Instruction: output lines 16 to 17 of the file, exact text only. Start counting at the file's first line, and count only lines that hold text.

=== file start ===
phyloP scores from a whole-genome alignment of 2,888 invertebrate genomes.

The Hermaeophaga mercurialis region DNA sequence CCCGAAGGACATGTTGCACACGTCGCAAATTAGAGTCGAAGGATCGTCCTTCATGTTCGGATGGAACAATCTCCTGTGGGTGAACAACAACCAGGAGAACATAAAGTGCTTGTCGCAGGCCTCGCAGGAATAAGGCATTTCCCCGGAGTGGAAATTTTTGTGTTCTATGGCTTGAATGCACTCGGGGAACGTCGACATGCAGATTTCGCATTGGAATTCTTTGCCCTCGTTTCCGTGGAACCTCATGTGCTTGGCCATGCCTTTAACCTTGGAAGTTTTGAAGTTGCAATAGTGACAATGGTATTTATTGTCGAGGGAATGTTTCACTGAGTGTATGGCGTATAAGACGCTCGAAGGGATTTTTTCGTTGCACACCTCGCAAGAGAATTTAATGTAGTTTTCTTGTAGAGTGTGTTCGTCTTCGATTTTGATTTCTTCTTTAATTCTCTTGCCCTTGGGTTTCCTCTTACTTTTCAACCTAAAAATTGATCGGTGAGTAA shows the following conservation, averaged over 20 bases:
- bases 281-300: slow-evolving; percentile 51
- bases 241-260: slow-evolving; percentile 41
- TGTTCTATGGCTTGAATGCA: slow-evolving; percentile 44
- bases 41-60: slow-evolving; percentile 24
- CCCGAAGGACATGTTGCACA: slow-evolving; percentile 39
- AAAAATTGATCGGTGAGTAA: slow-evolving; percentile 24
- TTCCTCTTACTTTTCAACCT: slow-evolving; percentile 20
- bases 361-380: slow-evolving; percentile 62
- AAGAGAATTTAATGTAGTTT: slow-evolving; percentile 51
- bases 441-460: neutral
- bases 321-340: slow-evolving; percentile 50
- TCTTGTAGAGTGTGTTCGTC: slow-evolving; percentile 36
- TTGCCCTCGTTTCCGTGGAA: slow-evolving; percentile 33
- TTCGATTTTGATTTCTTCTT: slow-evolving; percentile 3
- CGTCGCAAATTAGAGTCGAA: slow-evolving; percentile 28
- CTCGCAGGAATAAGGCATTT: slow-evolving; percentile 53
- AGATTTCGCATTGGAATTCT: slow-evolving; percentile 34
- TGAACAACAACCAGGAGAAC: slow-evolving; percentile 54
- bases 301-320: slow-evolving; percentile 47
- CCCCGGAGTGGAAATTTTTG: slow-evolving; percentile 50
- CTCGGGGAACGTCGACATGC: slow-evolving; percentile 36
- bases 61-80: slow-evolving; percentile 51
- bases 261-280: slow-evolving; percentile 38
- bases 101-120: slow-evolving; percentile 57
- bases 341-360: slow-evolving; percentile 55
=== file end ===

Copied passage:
- TTCGATTTTGATTTCTTCTT: slow-evolving; percentile 3
- CGTCGCAAATTAGAGTCGAA: slow-evolving; percentile 28